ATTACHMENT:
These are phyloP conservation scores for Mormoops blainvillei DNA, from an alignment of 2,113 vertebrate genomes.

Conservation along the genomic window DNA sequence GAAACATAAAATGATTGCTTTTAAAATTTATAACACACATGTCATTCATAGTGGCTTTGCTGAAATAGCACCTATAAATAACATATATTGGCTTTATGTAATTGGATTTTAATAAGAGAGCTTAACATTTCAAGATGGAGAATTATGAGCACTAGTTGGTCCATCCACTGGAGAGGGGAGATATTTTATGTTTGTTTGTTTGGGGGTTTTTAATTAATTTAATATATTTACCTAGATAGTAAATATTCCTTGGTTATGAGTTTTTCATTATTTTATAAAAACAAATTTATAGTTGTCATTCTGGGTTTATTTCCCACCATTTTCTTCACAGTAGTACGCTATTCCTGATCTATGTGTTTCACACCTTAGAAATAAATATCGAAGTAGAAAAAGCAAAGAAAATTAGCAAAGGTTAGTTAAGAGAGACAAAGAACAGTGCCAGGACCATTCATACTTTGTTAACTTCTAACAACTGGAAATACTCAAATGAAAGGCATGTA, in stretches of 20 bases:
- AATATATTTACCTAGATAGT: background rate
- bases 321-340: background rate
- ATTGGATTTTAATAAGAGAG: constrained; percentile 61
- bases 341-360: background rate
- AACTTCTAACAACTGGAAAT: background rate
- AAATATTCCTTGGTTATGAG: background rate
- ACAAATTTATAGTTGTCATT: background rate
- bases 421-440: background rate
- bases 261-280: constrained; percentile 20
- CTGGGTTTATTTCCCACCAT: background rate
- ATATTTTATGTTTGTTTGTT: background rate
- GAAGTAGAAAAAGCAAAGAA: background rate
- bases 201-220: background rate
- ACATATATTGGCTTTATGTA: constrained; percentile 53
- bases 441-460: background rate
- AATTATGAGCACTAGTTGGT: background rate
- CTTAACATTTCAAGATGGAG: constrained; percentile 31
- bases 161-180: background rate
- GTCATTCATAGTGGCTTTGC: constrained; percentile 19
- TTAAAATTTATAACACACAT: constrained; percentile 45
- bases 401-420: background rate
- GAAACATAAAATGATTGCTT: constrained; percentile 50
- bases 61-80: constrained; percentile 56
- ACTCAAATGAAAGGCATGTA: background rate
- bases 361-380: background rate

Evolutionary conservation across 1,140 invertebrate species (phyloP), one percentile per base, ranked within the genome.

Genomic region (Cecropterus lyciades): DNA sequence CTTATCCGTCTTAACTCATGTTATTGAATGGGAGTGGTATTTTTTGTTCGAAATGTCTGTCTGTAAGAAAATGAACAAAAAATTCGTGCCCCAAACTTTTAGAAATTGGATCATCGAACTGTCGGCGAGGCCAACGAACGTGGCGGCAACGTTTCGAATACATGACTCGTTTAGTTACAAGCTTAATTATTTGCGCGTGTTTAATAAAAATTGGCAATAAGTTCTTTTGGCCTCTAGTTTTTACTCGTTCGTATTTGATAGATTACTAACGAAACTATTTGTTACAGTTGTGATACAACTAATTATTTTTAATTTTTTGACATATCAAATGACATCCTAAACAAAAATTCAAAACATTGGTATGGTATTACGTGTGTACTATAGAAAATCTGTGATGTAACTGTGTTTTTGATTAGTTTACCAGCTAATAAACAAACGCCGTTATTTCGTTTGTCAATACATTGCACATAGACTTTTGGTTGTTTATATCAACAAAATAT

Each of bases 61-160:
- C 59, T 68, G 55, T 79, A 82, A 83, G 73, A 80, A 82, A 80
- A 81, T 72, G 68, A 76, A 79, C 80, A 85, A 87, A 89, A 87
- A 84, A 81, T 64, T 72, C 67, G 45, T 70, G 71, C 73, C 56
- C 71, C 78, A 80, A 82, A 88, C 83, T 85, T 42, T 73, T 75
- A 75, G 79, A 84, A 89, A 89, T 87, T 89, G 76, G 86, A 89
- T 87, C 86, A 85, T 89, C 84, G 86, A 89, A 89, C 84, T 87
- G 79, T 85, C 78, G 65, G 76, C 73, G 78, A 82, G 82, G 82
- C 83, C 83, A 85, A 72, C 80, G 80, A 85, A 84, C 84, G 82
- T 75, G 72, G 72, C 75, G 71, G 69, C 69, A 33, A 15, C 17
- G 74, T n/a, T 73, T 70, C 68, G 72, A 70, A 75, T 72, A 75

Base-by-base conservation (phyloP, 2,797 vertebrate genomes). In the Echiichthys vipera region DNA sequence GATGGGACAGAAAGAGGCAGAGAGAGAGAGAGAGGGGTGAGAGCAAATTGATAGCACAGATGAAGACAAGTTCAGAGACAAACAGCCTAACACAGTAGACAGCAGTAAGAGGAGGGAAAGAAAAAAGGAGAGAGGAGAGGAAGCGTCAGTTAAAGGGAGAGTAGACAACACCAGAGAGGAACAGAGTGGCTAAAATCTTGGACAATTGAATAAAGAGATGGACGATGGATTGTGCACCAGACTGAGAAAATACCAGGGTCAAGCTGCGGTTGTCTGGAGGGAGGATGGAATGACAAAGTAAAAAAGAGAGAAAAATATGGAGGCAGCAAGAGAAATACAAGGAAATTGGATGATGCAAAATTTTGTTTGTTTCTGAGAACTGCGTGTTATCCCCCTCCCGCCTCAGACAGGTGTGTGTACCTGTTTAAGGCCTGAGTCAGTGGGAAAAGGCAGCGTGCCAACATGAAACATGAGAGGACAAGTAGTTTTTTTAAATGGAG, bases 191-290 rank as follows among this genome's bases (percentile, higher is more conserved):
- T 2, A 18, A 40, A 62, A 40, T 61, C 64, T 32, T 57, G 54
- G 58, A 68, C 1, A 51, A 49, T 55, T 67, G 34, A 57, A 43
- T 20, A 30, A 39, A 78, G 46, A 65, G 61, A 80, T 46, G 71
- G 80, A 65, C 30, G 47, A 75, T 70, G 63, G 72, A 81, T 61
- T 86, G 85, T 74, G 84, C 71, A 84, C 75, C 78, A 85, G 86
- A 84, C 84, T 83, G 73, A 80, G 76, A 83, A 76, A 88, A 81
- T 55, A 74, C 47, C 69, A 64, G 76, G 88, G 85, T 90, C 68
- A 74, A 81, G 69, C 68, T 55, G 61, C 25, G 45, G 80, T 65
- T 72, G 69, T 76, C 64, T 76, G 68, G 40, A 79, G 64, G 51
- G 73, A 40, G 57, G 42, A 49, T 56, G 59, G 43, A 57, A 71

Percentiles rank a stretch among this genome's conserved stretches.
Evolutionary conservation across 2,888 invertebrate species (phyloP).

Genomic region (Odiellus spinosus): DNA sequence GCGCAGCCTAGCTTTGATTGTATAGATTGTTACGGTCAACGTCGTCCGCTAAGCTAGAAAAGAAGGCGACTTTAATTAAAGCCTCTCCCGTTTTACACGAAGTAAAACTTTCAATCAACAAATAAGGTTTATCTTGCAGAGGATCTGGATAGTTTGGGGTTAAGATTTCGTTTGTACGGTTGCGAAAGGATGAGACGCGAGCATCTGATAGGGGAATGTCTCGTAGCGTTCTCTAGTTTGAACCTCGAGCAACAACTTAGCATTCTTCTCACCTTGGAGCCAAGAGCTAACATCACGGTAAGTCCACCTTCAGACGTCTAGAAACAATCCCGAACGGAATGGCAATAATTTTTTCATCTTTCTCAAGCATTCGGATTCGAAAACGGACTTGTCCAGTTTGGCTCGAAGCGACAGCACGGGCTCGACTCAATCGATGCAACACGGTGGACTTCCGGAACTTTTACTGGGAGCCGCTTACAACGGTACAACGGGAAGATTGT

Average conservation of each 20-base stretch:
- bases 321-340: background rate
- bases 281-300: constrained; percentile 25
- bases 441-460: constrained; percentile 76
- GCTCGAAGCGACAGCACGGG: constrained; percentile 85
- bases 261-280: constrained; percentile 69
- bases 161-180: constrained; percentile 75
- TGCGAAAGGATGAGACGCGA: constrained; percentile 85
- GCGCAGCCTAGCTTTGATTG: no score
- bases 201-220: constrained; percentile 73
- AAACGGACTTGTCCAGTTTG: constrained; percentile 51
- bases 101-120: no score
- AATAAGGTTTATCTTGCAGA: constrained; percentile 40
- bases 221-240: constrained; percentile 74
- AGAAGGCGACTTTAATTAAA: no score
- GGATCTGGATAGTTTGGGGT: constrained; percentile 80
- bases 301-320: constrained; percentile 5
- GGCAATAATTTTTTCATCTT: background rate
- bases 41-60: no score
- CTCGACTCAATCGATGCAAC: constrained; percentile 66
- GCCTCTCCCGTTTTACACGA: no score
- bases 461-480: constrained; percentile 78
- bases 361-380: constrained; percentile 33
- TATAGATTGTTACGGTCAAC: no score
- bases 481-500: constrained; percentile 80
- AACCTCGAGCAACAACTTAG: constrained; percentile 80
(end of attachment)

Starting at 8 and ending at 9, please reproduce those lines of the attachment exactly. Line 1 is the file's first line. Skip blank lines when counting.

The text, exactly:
- AAATATTCCTTGGTTATGAG: background rate
- ACAAATTTATAGTTGTCATT: background rate